“I went to bed before you did,” he said.
“Yes, my Guyney, you did!” she exclaimed.
“Fancy,” he said, stirring his tea, “having tea brought to bed to me! My mother’ll think I’m ruined for life.”
“Don’t she never do it?” asked Mrs. Radford.
“She’d as leave think of flying.”
“Ah, I always spoilt my lot! That’s why they’ve turned out such bad uns,” said the elderly woman.
“You’d only Clara,” he said. “And Mr. Radford’s in heaven. So I suppose there’s only you left to be the bad un.”
“I’m not bad; I’m only soft,” she said, as she went out of the bedroom. “I’m only a fool, I am!”
Clara was very quiet at breakfast, but she had a sort of air of proprietorship over him that pleased him infinitely. Mrs. Radford was evidently fond of him. He began to talk of his painting.
“What’s the good,” exclaimed the mother, “of your whittling and worrying and twistin’ and too-in’ at that painting of yours? What good does it do you, I should like to know? You’d better be enjoyin’ yourself.”
“Oh, but,” exclaimed Paul, “I made over thirty guineas last year.”
“Did you! Well, that’s a consideration, but it’s nothing to the time you put in.”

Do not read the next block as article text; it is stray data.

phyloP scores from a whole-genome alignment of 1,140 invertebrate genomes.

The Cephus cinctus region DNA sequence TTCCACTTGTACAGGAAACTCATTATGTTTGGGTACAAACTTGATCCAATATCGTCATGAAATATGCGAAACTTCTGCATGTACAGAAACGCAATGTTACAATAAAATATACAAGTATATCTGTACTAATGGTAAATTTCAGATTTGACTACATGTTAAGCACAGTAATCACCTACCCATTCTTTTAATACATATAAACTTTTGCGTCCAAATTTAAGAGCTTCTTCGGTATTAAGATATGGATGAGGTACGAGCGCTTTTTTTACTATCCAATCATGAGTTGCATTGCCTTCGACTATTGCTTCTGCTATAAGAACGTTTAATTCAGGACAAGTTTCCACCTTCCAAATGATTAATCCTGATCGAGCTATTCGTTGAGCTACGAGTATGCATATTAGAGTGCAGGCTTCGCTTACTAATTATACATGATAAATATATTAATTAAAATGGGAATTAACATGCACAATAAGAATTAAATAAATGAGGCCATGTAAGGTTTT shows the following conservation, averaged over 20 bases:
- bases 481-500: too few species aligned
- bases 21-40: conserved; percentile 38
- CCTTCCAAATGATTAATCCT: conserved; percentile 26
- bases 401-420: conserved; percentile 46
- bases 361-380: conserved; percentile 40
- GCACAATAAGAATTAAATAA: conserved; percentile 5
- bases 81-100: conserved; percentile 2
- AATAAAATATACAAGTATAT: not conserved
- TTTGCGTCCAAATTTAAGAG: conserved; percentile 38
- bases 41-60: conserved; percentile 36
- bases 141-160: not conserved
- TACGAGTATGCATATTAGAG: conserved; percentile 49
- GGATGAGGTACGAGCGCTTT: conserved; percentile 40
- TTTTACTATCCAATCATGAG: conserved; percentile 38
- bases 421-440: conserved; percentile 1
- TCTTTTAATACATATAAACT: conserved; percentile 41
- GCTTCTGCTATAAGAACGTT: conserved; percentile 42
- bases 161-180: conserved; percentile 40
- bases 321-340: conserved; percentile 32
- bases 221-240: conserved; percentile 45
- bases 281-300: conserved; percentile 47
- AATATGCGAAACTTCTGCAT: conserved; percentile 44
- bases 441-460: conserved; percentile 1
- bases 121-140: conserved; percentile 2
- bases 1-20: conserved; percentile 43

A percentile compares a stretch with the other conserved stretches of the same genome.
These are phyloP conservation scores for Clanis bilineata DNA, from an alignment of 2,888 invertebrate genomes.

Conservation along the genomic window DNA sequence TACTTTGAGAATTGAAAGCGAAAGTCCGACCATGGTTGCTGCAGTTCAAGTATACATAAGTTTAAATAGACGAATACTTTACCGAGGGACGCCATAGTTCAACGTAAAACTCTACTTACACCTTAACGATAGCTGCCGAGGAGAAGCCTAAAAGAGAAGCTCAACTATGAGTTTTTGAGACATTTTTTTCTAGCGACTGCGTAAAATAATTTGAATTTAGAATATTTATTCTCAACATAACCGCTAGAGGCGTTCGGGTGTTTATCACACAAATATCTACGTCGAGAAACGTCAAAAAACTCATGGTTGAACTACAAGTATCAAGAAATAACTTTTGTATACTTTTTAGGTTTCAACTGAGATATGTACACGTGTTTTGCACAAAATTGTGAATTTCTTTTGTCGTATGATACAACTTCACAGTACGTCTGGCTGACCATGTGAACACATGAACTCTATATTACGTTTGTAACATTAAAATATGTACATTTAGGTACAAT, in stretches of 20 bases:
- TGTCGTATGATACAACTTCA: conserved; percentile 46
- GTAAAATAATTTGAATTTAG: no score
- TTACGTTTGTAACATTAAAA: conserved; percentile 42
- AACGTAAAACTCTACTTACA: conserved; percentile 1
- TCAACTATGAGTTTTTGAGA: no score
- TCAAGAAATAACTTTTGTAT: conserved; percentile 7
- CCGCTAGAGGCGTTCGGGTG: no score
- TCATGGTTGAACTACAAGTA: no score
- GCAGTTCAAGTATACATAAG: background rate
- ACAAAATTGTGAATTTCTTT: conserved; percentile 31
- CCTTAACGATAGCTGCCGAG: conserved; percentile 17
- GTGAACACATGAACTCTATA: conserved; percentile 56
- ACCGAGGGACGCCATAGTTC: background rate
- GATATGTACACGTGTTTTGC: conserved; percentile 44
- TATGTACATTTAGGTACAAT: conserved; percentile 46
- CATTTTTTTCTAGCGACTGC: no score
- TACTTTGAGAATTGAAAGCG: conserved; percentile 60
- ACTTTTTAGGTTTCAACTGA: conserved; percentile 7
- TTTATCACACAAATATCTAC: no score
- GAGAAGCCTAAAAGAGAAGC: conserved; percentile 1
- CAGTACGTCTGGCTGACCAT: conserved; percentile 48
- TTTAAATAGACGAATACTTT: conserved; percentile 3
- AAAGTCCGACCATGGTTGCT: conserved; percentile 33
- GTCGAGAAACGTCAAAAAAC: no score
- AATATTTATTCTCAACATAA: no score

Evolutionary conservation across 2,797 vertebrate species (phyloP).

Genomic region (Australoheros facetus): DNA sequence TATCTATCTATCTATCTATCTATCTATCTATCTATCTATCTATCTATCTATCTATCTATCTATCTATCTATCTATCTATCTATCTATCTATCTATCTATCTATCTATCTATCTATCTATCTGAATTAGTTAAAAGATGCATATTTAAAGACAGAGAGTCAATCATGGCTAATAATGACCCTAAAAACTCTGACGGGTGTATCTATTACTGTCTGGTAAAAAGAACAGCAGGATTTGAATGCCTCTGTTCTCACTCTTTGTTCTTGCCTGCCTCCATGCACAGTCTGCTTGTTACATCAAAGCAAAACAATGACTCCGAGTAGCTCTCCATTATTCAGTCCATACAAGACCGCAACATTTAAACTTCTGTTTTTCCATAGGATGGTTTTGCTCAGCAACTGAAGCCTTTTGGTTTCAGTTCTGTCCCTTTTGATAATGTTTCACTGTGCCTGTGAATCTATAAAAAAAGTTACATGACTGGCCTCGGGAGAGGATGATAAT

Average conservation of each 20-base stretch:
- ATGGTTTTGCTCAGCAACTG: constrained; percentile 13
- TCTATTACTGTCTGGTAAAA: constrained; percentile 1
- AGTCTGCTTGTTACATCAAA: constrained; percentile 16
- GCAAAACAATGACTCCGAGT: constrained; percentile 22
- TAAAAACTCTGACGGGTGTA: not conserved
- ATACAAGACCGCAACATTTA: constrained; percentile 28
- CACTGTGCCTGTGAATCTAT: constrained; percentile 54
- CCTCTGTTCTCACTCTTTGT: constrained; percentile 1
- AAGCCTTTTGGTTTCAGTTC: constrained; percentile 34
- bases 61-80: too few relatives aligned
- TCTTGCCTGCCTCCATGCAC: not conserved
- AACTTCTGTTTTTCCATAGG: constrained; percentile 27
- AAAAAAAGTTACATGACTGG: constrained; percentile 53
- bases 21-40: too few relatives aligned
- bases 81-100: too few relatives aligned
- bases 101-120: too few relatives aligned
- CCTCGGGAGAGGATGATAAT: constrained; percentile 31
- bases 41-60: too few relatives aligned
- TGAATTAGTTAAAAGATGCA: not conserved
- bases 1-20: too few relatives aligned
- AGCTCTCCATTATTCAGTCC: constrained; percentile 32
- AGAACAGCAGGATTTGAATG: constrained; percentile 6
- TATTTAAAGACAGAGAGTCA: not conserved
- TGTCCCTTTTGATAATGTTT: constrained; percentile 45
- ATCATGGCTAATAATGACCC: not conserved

“And I’ve got four pounds owing. A man said he’d give me five pounds if I’d paint him and his missis and the dog and the cottage. And I went and put the fowls in instead of the dog, and he was waxy, so I had to knock a quid off. I was sick of it, and I didn’t like the dog. I made a picture of it. What shall I do when he pays me the four pounds?”
“Nay! you know your own uses for your money,” said Mrs. Radford.
“But I’m going to bust this four pounds. Should we go to the seaside for a day or two?”
“You and Clara and me.”
“What, on your money!” she exclaimed, half-wrathful.
“You wouldn’t be long in breaking your neck at a hurdle race!” she said.
“So long as I get a good run for my money! Will you?”
“Nay; you may settle that atween you.”
“And you’re willing?” he asked, amazed and rejoicing.
“You’ll do as you like,” said Mrs. Radford, “whether I’m willing or not.”
Soon after Paul had been to the theatre with Clara, he was drinking in the Punch Bowl with some friends of his when Dawes came in. Clara’s husband was growing stout; his eyelids were getting slack over his brown eyes; he was losing his healthy firmness of flesh. He was very evidently on the downward track. Having quarrelled with his sister, he had gone into cheap lodgings. His mistress had left him for a man who would marry her. He had been in prison one night for fighting when he was drunk, and there was a shady betting episode in which he was concerned.